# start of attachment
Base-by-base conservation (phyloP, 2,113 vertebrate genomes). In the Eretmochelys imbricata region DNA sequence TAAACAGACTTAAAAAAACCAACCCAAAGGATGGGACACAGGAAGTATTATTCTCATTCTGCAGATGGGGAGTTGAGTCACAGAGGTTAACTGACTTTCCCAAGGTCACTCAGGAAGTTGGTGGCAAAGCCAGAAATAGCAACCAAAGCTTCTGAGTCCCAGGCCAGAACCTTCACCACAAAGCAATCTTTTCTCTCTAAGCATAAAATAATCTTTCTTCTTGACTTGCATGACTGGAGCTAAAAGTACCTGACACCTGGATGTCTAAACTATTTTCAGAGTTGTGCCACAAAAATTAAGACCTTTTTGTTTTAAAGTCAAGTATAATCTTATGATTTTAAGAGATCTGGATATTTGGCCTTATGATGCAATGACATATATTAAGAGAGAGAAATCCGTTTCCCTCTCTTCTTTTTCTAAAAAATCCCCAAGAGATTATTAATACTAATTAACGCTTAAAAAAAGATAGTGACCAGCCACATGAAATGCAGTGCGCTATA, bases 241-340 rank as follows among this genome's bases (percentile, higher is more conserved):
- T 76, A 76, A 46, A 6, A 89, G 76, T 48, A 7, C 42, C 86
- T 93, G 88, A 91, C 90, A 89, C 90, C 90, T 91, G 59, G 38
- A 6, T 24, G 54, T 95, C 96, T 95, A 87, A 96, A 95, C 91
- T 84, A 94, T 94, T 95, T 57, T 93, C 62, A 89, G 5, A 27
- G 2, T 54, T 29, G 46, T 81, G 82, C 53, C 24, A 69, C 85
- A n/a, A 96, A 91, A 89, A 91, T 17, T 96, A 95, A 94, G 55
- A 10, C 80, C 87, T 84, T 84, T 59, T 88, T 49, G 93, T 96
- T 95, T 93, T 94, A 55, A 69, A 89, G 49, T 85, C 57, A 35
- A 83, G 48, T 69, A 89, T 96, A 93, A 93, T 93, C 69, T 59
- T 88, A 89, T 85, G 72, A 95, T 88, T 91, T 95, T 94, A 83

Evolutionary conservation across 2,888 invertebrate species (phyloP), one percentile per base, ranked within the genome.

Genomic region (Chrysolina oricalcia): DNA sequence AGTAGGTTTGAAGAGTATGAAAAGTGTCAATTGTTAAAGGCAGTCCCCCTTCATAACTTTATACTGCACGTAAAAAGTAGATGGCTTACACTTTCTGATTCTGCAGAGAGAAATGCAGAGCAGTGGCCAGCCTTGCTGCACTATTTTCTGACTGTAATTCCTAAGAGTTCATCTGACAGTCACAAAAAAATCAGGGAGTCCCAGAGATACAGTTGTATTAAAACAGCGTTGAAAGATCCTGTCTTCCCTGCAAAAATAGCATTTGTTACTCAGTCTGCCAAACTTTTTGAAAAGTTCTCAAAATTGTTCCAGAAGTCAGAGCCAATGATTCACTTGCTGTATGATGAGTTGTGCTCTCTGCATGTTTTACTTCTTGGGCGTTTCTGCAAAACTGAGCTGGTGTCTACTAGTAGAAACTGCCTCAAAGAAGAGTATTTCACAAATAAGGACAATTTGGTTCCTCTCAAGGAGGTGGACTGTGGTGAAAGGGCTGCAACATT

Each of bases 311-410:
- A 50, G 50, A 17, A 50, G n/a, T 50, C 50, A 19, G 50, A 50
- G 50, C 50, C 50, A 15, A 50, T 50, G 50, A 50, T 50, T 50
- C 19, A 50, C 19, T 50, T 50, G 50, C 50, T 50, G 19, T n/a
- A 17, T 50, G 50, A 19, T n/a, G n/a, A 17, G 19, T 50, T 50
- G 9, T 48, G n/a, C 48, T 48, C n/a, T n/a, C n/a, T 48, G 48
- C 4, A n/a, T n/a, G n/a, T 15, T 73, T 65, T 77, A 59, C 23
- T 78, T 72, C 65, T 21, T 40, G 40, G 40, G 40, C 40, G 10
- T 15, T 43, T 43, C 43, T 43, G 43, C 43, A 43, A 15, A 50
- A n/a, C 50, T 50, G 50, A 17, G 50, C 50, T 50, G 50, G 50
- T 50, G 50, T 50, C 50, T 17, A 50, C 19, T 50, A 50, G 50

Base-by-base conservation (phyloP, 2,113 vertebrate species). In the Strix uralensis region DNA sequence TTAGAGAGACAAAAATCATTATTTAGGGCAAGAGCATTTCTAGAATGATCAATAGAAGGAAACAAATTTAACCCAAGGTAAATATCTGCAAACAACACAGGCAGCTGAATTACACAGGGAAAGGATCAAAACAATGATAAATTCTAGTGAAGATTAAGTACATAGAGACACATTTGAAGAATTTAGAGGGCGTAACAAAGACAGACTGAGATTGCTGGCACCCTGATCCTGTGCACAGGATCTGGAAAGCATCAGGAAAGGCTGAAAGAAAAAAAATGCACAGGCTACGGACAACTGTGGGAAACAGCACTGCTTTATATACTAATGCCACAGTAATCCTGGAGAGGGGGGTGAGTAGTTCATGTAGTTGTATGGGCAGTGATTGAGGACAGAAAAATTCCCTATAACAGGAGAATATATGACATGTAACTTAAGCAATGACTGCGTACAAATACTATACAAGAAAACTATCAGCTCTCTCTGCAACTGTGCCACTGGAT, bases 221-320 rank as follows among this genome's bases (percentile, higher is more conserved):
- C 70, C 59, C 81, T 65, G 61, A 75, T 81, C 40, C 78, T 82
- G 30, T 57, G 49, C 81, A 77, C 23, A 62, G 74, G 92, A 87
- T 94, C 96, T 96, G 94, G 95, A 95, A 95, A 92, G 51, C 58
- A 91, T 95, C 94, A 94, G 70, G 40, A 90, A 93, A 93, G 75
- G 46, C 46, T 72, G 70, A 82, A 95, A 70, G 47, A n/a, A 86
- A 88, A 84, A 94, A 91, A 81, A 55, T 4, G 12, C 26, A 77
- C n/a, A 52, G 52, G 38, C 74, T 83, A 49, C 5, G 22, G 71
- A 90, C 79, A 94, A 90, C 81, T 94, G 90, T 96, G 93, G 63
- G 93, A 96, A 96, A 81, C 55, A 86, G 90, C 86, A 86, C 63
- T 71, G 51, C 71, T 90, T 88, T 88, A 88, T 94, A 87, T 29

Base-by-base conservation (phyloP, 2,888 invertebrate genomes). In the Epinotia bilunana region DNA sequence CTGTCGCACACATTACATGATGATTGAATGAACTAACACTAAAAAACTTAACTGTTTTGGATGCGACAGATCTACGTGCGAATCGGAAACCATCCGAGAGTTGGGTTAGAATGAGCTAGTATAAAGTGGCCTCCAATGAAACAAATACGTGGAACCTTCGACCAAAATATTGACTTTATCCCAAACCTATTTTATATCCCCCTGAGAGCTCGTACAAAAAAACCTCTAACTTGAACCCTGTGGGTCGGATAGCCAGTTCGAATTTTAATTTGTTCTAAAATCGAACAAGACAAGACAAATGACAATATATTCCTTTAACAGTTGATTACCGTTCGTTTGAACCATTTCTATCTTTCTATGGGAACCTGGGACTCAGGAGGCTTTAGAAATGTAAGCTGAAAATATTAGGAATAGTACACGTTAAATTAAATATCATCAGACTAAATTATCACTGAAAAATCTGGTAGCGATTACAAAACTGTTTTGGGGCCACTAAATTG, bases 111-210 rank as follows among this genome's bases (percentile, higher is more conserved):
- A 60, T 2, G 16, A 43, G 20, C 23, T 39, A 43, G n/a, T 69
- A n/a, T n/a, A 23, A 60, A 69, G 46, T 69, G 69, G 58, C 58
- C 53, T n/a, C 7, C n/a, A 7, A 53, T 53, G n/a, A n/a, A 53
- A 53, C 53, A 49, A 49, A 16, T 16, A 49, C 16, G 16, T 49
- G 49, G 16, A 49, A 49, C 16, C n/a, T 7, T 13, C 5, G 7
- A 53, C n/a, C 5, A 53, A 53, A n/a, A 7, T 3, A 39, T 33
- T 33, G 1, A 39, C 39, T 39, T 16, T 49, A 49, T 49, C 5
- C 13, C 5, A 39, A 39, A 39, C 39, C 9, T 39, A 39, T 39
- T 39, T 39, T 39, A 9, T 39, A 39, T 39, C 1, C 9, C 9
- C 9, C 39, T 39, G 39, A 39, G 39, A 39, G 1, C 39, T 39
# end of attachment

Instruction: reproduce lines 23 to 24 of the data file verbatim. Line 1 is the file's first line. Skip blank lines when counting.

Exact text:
- A n/a, C 50, T 50, G 50, A 17, G 50, C 50, T 50, G 50, G 50
- T 50, G 50, T 50, C 50, T 17, A 50, C 19, T 50, A 50, G 50